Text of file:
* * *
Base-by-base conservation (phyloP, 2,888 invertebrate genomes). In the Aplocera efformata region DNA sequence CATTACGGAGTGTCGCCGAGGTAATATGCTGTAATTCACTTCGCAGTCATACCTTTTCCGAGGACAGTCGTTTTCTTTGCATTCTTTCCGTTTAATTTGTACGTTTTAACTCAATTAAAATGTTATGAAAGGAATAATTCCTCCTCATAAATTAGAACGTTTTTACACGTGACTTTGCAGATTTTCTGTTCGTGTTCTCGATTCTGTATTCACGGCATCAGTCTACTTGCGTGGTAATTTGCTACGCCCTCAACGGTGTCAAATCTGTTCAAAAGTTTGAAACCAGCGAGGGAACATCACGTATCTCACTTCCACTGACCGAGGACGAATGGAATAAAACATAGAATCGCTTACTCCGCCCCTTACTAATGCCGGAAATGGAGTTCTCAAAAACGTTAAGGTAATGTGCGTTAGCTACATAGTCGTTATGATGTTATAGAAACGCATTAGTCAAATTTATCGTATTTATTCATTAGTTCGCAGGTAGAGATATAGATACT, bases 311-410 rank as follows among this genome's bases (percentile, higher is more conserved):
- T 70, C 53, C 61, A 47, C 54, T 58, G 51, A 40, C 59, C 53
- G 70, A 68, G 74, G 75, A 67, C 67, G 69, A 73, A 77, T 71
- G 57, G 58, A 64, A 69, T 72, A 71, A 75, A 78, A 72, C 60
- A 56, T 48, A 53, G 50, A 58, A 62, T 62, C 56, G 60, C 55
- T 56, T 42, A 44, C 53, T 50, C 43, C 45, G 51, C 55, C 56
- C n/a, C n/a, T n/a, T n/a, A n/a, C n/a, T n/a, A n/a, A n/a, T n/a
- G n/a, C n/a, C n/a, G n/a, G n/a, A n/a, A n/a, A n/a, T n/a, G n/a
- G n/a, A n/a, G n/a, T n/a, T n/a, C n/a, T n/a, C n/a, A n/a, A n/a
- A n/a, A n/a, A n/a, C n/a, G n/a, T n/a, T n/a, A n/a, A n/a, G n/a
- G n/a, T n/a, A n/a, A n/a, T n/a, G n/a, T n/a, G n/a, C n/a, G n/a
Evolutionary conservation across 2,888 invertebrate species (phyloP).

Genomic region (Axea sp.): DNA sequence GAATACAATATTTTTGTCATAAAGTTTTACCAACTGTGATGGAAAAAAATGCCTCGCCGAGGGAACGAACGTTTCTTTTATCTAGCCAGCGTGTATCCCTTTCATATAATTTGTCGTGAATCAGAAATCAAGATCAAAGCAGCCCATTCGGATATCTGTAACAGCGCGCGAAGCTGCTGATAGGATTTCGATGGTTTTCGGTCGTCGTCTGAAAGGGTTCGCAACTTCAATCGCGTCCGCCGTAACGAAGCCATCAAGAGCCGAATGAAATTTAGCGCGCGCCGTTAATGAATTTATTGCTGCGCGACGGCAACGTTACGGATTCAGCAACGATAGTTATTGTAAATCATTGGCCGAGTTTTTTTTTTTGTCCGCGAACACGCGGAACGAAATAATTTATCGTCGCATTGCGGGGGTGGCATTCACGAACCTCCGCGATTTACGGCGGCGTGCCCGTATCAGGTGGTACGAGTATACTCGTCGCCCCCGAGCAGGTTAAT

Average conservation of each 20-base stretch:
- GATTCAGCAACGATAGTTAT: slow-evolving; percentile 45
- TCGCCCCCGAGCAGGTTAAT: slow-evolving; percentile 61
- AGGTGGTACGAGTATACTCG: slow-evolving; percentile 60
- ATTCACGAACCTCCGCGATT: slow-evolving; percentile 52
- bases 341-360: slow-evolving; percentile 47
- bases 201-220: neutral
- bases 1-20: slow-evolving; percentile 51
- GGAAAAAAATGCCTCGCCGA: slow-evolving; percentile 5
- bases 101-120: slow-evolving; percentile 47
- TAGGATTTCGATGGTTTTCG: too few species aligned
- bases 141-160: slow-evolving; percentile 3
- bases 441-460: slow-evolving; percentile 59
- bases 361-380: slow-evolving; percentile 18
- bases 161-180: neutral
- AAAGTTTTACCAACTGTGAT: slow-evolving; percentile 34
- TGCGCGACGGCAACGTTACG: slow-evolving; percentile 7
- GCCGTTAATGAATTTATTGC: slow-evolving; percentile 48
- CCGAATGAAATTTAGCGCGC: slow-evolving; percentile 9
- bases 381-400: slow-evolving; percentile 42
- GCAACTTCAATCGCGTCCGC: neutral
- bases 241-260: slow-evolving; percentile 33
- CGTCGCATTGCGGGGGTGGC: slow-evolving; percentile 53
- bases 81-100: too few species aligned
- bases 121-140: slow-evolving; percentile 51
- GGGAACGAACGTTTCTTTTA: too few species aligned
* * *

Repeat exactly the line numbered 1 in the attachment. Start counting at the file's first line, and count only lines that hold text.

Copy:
Base-by-base conservation (phyloP, 2,888 invertebrate genomes). In the Aplocera efformata region DNA sequence CATTACGGAGTGTCGCCGAGGTAATATGCTGTAATTCACTTCGCAGTCATACCTTTTCCGAGGACAGTCGTTTTCTTTGCATTCTTTCCGTTTAATTTGTACGTTTTAACTCAATTAAAATGTTATGAAAGGAATAATTCCTCCTCATAAATTAGAACGTTTTTACACGTGACTTTGCAGATTTTCTGTTCGTGTTCTCGATTCTGTATTCACGGCATCAGTCTACTTGCGTGGTAATTTGCTACGCCCTCAACGGTGTCAAATCTGTTCAAAAGTTTGAAACCAGCGAGGGAACATCACGTATCTCACTTCCACTGACCGAGGACGAATGGAATAAAACATAGAATCGCTTACTCCGCCCCTTACTAATGCCGGAAATGGAGTTCTCAAAAACGTTAAGGTAATGTGCGTTAGCTACATAGTCGTTATGATGTTATAGAAACGCATTAGTCAAATTTATCGTATTTATTCATTAGTTCGCAGGTAGAGATATAGATACT, bases 311-410 rank as follows among this genome's bases (percentile, higher is more conserved):